EU Reaches Deal On USB-C Common Charger Standard for Electronic Devices
EU parliament reached an agreement today that establishes a single charging solution for certain electronic devices. This law is a part of a broader EU effort to make products offered in the EU more sustainable, to reduce electronic waste, and make consumers’ lives easier.
What are the new rules for the EU single charging solution?
Under the new rules, consumers will no longer need a different charging device and cable every time they purchase a new device, and can use one single charger for all of their small and medium-sized portable electronic devices. Mobile phones, tablets, e-readers, earbuds, digital cameras, headphones and headsets, handheld videogame consoles and portable speakers that are rechargeable via a wired cable will have to be equipped with a USB Type-C port, regardless of their manufacturer.
Furthermore, the new common charger rules specify that charging speeds must also be standardized for devices that support fast charging, allowing users to charge their devices at the same speed with any compatible charger.
Within the EU, consumers will be provided with clear information on the charging characteristics of new devices, making it easier for them to see whether their existing chargers are compatible. Buyers will also be able to choose whether they want to purchase new electronic equipment with or without a charging device.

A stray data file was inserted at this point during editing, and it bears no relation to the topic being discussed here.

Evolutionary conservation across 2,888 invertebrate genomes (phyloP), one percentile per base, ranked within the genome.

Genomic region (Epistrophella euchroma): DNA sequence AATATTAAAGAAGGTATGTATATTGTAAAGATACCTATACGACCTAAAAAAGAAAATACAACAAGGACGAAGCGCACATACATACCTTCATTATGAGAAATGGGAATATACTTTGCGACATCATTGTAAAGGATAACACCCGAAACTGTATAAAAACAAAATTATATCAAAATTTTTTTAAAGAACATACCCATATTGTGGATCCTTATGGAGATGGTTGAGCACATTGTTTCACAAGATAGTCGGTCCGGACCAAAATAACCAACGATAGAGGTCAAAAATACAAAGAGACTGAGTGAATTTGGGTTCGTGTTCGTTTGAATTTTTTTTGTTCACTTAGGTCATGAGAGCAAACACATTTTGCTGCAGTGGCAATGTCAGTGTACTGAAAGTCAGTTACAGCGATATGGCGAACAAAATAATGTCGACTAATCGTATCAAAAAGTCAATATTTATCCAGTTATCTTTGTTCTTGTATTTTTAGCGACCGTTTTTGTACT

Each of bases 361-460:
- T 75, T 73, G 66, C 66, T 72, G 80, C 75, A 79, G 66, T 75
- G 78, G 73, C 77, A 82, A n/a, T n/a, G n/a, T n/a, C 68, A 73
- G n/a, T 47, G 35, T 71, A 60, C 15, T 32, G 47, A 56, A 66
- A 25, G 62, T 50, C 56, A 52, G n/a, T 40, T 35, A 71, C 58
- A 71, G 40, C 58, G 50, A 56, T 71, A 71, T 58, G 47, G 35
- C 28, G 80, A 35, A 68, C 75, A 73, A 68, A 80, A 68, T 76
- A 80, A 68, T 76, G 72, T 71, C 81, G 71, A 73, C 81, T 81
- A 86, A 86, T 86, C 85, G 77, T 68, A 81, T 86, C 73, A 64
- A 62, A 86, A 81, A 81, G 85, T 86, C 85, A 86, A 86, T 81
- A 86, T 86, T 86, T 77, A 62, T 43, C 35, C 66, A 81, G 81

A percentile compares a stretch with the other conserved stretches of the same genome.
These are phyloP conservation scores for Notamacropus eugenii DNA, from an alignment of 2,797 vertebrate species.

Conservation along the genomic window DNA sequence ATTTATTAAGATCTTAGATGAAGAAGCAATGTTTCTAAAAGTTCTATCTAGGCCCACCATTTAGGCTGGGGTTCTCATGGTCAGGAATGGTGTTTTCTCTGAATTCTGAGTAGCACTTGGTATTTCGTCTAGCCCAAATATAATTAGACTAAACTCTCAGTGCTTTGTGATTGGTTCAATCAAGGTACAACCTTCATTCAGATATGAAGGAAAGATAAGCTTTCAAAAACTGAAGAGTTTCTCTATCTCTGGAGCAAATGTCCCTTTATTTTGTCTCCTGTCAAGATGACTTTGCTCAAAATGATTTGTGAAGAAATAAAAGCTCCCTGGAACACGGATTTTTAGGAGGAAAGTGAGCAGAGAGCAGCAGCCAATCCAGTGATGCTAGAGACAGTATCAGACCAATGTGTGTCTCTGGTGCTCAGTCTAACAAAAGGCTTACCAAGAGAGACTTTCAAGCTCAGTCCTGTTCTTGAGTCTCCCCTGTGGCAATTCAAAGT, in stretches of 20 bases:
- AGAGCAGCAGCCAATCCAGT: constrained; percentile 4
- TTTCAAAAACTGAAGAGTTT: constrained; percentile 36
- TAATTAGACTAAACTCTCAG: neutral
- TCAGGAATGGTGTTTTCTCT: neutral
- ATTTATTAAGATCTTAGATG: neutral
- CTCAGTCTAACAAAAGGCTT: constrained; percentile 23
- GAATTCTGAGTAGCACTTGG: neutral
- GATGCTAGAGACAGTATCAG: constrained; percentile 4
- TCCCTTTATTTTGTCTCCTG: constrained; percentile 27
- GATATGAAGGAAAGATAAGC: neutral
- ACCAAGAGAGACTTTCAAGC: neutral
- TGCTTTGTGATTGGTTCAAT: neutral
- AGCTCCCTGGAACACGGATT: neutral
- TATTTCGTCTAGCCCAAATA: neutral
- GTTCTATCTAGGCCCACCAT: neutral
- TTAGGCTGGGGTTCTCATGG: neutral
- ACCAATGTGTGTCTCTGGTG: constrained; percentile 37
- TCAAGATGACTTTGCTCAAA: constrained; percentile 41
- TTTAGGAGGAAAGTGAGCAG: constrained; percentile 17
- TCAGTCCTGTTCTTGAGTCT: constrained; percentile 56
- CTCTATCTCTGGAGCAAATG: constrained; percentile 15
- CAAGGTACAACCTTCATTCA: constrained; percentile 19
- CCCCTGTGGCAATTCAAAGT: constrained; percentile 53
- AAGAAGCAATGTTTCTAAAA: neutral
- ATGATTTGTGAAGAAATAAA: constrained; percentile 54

The new requirements will lead to more re-use of chargers and will help consumers save up to 250 million euro a year on unnecessary charger purchases. Disposed of and unused chargers are estimated to represent about 11,000 tons of e-waste annually.
As wireless charging technology becomes more prevalent, the European Commission will develop interoperability standards for charging solutions.
EU Parliament’s rapporteur, Alex Agius Saliba said, “Today we have made the common charger a reality in Europe! European consumers were frustrated long with multiple chargers piling up with every new device. Now they will be able to use a single charger for all their portable electronics. We are proud that laptops, e-readers, earbuds, keyboards, computer mice, and portable navigation devices are also included in addition to smartphones, tablets, digital cameras, headphones and headsets, handheld videogame consoles and portable speakers. We have also added provisions on wireless charging being the next evolution in the charging technology and improved information and labeling for consumers”.
When will the new common charger rules go into effect?
After the summer recess, Parliament and Council will have to formally approve the agreement. The common charger rules will will start to apply 24 months after the agreement is approved. The new rules will not apply to existing products placed on the market before the rules go into effect. Laptops will 40 months to comply once the agreement is approved.